I have great respect for Kenya’s retired President Moi. The man from Baringo had many faults but he deserves credit for letting go when the time came in 2002 due to a constitutionally mandated term limit. He could have pulled a fast one on Kenya like many a dictator have done on the Continent even in the post-1989 era of pretend democratization. That said, his 24-year tenure was nothing to sing about. Kenya’s per capita income declined under his rule. The 1992 and 1997 election-related ethnic clashes occurred under his watch. Moi played the ethnic card more than any other Kenyan politician on record. Detention without trial was the norm for anyone who dared disagree with baba (father). Moi banned political parties in the early 1908s. In 1988 he rubbished the secret ballot and required that voters queue behind their preferred candidates. In short, Moi’s Kenya was nowhere near being a liberal democracy.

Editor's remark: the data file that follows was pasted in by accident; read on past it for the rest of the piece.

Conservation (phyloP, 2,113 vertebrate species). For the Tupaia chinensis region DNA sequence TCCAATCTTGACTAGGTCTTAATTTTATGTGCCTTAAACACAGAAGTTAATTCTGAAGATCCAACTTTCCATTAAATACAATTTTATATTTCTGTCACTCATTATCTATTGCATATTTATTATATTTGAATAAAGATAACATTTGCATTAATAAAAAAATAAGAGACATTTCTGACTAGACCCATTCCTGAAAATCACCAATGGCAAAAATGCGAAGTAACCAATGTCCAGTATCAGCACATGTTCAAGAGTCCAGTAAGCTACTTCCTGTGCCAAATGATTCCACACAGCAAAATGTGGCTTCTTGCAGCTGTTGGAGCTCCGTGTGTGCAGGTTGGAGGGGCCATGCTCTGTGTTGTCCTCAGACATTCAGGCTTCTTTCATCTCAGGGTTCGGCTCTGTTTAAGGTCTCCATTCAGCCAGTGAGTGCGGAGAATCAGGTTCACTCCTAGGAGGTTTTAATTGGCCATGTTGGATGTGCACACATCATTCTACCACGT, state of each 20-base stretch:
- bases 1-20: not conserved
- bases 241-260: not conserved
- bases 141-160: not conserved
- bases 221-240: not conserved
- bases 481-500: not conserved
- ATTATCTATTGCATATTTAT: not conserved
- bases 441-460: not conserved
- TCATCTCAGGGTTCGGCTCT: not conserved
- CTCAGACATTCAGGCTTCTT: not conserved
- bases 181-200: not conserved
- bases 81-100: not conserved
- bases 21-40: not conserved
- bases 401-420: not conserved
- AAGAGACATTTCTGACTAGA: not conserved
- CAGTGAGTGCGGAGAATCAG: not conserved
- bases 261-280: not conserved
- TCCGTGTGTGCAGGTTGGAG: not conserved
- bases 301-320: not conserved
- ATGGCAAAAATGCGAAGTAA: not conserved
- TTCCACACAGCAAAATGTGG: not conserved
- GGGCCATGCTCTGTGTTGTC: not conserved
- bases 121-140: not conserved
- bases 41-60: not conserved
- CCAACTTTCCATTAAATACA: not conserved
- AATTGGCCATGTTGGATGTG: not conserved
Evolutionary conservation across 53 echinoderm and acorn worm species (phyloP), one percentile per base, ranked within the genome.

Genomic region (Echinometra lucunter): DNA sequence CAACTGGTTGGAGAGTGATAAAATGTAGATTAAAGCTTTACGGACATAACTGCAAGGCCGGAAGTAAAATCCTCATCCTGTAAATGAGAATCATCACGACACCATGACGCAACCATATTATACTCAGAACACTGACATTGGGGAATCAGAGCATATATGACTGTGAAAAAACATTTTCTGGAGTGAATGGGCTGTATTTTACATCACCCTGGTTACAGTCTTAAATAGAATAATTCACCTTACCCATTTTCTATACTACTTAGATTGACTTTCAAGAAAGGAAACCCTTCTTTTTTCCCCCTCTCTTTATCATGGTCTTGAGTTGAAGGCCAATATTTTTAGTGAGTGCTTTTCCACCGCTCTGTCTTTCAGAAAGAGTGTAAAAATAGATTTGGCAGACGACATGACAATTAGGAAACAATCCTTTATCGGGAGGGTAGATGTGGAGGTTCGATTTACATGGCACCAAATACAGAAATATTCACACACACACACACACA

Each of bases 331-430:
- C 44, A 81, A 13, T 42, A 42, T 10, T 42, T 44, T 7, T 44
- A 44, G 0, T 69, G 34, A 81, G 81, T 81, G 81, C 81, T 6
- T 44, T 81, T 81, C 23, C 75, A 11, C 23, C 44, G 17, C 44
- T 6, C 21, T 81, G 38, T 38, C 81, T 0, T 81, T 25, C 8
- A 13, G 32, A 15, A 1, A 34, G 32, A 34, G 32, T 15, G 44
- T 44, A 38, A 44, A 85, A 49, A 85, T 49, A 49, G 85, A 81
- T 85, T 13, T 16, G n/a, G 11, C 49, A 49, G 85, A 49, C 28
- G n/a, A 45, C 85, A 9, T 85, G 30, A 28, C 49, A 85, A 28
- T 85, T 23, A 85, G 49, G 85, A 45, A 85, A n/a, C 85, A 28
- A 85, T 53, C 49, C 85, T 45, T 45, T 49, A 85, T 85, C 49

So when the former president runs around Kenya being characteristically anti-reform by campaigning against the proposed constitution and claiming that “I was not a dictator. People wanted peace” we can only sit back and ask: really Mr. Moi, really?
The Daily Nation reports that the blasts at a “NO” rally in Uhuru Park, Nairobi were caused by grenades. This confirms Kenyans’ worst fear – that the explosions were not accidents but an organized attack on those opposed to the draft constitution. One hopes that Kenyan politicians will be sober-minded as the relevant authorities investigate this incident. The last thing we need is careless finger-pointing and sabre-rattling.
I hope that the president and his prime minister will follow on their promise to bring those responsible to book. This is a potentially dangerous attack on Kenya’s young and troubled democracy. Freedom of expression is one of the key pillars of civilized society. This is an attack on every Kenyan’s freedom of expression. Those opposed to the draft constitution should be allowed to do so openly and as loudly as they can, as long as they are within the limits of the law.
Politicians all over Kenya are currently on campaign mode for or against the draft constitution. The referendum on the new document will be held on the 4th of August this year. The main sources of division in the proposed constitution include land management, devolution of power from the centre, inclusion of Kadhi’s courts to adjudicate on Muslim family law and the existence of a loophole that could allow for the legalization of abortion.